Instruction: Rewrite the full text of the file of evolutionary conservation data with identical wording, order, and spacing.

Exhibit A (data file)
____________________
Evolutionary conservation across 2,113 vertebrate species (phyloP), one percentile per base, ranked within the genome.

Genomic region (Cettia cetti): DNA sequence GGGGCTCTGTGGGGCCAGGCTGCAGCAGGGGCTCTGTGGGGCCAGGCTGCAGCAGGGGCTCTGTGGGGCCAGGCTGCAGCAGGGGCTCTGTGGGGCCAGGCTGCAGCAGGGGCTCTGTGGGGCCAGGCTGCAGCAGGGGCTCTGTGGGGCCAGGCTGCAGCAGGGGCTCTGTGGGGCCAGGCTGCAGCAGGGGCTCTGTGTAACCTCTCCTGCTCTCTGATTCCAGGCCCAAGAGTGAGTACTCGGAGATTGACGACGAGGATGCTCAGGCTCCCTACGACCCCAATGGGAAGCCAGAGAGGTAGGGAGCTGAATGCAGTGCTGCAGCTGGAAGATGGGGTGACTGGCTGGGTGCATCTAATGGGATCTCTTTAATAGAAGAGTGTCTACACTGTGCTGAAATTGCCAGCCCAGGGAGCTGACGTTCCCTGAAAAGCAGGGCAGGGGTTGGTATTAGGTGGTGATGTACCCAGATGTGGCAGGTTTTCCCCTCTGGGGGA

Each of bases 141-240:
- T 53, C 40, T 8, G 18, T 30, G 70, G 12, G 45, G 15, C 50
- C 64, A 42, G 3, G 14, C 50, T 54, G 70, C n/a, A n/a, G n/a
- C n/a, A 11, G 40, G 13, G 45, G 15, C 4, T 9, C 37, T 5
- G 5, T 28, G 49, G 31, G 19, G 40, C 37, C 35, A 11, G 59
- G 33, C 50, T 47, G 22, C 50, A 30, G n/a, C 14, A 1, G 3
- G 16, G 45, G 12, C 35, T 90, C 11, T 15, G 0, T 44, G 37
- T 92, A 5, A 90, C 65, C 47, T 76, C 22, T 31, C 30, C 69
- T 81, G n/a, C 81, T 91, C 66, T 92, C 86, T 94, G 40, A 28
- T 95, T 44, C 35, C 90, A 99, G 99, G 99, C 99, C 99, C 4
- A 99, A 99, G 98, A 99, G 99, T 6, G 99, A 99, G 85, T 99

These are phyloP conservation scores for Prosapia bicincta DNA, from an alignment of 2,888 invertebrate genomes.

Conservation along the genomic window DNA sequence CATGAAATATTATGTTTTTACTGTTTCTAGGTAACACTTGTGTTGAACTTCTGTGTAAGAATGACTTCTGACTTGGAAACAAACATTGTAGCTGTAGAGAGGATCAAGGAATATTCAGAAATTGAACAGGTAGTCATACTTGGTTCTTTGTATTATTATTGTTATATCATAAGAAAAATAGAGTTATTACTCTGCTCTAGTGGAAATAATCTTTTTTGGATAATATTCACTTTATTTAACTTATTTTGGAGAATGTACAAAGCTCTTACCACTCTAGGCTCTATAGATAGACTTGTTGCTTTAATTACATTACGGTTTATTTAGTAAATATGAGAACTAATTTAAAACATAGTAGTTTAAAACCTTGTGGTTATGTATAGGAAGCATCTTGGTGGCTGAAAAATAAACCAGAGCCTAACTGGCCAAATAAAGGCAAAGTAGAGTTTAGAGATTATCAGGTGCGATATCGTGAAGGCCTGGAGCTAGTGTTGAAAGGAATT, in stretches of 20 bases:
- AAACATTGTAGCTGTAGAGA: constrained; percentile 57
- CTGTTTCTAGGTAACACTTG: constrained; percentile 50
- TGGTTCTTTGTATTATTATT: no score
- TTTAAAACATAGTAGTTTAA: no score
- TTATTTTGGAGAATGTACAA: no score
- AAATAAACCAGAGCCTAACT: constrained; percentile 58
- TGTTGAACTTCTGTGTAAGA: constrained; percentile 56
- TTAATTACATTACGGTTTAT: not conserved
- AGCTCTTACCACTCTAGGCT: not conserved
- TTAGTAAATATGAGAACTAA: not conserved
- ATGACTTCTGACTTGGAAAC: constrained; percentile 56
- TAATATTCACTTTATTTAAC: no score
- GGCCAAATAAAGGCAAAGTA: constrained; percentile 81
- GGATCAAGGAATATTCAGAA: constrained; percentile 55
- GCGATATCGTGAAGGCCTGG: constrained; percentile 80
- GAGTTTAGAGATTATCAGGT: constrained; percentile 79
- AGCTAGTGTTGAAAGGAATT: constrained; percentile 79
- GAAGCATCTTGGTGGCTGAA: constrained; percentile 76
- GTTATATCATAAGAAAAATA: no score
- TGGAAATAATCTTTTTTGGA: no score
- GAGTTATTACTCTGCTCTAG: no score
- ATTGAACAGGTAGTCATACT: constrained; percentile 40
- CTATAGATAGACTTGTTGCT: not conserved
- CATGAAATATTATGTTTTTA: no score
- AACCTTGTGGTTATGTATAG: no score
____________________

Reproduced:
Evolutionary conservation across 2,113 vertebrate species (phyloP), one percentile per base, ranked within the genome.

Genomic region (Cettia cetti): DNA sequence GGGGCTCTGTGGGGCCAGGCTGCAGCAGGGGCTCTGTGGGGCCAGGCTGCAGCAGGGGCTCTGTGGGGCCAGGCTGCAGCAGGGGCTCTGTGGGGCCAGGCTGCAGCAGGGGCTCTGTGGGGCCAGGCTGCAGCAGGGGCTCTGTGGGGCCAGGCTGCAGCAGGGGCTCTGTGGGGCCAGGCTGCAGCAGGGGCTCTGTGTAACCTCTCCTGCTCTCTGATTCCAGGCCCAAGAGTGAGTACTCGGAGATTGACGACGAGGATGCTCAGGCTCCCTACGACCCCAATGGGAAGCCAGAGAGGTAGGGAGCTGAATGCAGTGCTGCAGCTGGAAGATGGGGTGACTGGCTGGGTGCATCTAATGGGATCTCTTTAATAGAAGAGTGTCTACACTGTGCTGAAATTGCCAGCCCAGGGAGCTGACGTTCCCTGAAAAGCAGGGCAGGGGTTGGTATTAGGTGGTGATGTACCCAGATGTGGCAGGTTTTCCCCTCTGGGGGA

Each of bases 141-240:
- T 53, C 40, T 8, G 18, T 30, G 70, G 12, G 45, G 15, C 50
- C 64, A 42, G 3, G 14, C 50, T 54, G 70, C n/a, A n/a, G n/a
- C n/a, A 11, G 40, G 13, G 45, G 15, C 4, T 9, C 37, T 5
- G 5, T 28, G 49, G 31, G 19, G 40, C 37, C 35, A 11, G 59
- G 33, C 50, T 47, G 22, C 50, A 30, G n/a, C 14, A 1, G 3
- G 16, G 45, G 12, C 35, T 90, C 11, T 15, G 0, T 44, G 37
- T 92, A 5, A 90, C 65, C 47, T 76, C 22, T 31, C 30, C 69
- T 81, G n/a, C 81, T 91, C 66, T 92, C 86, T 94, G 40, A 28
- T 95, T 44, C 35, C 90, A 99, G 99, G 99, C 99, C 99, C 4
- A 99, A 99, G 98, A 99, G 99, T 6, G 99, A 99, G 85, T 99

These are phyloP conservation scores for Prosapia bicincta DNA, from an alignment of 2,888 invertebrate genomes.

Conservation along the genomic window DNA sequence CATGAAATATTATGTTTTTACTGTTTCTAGGTAACACTTGTGTTGAACTTCTGTGTAAGAATGACTTCTGACTTGGAAACAAACATTGTAGCTGTAGAGAGGATCAAGGAATATTCAGAAATTGAACAGGTAGTCATACTTGGTTCTTTGTATTATTATTGTTATATCATAAGAAAAATAGAGTTATTACTCTGCTCTAGTGGAAATAATCTTTTTTGGATAATATTCACTTTATTTAACTTATTTTGGAGAATGTACAAAGCTCTTACCACTCTAGGCTCTATAGATAGACTTGTTGCTTTAATTACATTACGGTTTATTTAGTAAATATGAGAACTAATTTAAAACATAGTAGTTTAAAACCTTGTGGTTATGTATAGGAAGCATCTTGGTGGCTGAAAAATAAACCAGAGCCTAACTGGCCAAATAAAGGCAAAGTAGAGTTTAGAGATTATCAGGTGCGATATCGTGAAGGCCTGGAGCTAGTGTTGAAAGGAATT, in stretches of 20 bases:
- AAACATTGTAGCTGTAGAGA: constrained; percentile 57
- CTGTTTCTAGGTAACACTTG: constrained; percentile 50
- TGGTTCTTTGTATTATTATT: no score
- TTTAAAACATAGTAGTTTAA: no score
- TTATTTTGGAGAATGTACAA: no score
- AAATAAACCAGAGCCTAACT: constrained; percentile 58
- TGTTGAACTTCTGTGTAAGA: constrained; percentile 56
- TTAATTACATTACGGTTTAT: not conserved
- AGCTCTTACCACTCTAGGCT: not conserved
- TTAGTAAATATGAGAACTAA: not conserved
- ATGACTTCTGACTTGGAAAC: constrained; percentile 56
- TAATATTCACTTTATTTAAC: no score
- GGCCAAATAAAGGCAAAGTA: constrained; percentile 81
- GGATCAAGGAATATTCAGAA: constrained; percentile 55
- GCGATATCGTGAAGGCCTGG: constrained; percentile 80
- GAGTTTAGAGATTATCAGGT: constrained; percentile 79
- AGCTAGTGTTGAAAGGAATT: constrained; percentile 79
- GAAGCATCTTGGTGGCTGAA: constrained; percentile 76
- GTTATATCATAAGAAAAATA: no score
- TGGAAATAATCTTTTTTGGA: no score
- GAGTTATTACTCTGCTCTAG: no score
- ATTGAACAGGTAGTCATACT: constrained; percentile 40
- CTATAGATAGACTTGTTGCT: not conserved
- CATGAAATATTATGTTTTTA: no score
- AACCTTGTGGTTATGTATAG: no score